Radiative Cooling of Relativistic Electron Beams
Radiative cooling is a natural and effective method of phase-space cooling for stored electron beams. In electron storage rings the average effects of synchrotron radiation from the bending magnets cause the beam emittances in all three degrees of freedom to damp towards equilibria, determined by the fluctuating nature of quantum emissions. In this paper, we show that the radiation damping in a focusing system is fundamentally different from that in a bending system. Quantum excitation to the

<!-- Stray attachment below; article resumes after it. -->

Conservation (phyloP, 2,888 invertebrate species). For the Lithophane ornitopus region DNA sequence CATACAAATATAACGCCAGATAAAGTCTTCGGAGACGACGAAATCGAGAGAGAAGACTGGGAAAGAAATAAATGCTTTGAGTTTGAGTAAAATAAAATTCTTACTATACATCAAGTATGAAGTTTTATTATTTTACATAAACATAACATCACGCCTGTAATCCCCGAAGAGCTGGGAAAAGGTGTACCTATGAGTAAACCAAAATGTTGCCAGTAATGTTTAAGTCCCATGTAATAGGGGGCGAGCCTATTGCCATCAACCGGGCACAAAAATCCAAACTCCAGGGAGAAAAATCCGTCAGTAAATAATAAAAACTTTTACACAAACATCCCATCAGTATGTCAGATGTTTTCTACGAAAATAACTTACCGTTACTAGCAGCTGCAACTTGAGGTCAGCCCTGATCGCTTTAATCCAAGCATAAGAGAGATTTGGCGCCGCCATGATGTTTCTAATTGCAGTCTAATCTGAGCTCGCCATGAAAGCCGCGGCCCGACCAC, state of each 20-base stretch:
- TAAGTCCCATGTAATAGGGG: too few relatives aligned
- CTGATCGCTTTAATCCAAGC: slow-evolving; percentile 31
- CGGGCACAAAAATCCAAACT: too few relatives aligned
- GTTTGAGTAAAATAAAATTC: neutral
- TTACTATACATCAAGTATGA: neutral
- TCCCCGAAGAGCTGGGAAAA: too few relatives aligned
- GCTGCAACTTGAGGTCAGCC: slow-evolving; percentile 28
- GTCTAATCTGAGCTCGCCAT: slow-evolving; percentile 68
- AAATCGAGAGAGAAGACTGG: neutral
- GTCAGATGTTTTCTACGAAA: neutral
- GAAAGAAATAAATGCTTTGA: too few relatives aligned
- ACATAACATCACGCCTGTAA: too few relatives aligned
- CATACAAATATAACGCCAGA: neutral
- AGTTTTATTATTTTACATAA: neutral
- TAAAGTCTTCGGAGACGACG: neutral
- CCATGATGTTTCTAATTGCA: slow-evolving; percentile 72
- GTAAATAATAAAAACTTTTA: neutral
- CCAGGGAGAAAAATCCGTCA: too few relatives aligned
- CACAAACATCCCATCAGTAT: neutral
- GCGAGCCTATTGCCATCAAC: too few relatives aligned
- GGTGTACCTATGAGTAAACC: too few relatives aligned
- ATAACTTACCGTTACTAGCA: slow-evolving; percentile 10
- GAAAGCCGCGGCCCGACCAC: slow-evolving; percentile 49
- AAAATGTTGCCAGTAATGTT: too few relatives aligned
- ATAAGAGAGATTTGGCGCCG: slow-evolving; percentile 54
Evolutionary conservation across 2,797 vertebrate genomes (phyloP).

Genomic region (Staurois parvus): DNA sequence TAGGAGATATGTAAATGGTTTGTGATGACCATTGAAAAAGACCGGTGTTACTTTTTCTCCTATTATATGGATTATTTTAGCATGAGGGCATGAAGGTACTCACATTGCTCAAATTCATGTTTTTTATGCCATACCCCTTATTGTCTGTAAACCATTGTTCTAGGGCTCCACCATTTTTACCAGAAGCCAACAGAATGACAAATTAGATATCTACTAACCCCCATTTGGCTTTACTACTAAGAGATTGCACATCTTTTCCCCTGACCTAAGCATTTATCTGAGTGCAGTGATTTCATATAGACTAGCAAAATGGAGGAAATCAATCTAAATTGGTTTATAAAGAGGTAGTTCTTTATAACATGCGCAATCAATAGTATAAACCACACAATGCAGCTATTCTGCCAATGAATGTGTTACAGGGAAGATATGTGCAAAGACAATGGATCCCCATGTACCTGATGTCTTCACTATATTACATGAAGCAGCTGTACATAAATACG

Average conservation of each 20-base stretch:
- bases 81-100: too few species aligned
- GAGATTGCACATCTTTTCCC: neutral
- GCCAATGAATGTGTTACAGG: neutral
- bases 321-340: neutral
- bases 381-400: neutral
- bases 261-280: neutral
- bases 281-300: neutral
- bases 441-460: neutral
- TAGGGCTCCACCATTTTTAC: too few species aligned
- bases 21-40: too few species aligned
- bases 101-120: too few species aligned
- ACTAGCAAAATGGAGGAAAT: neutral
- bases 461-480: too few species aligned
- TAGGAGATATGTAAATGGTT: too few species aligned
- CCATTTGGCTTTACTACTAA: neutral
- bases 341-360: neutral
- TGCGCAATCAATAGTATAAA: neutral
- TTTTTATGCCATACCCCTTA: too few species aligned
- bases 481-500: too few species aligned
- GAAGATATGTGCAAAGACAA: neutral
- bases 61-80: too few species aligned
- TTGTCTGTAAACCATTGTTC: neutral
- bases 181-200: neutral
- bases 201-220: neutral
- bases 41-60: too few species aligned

... ansverse dimensions is absent in a straight, continuous focusing channel, and is exponentially suppressed in a focusing-dominated ring. Thus, the transverse normalized emittances in such systems can in principle be damped to the Compton wavelength of the electron, limited only by the Heisenberg Uncertainty Principle. In addition, we investigate methods of rapid damping such as radiative laser cooling. We propose a laser-electron storage ring (LESR) where the electron beam in a compact storage ring repetitively interacts with an intense laser pulse stored in an optical resonator. The laser-electron interaction gives rise to fast cooling of electron beams and can be used to overcome the space-charge effects encountered in a medium-energy circular machine. Applications to the designs of ultra-low-emittance damping rings and compact x-ray sources are also explored.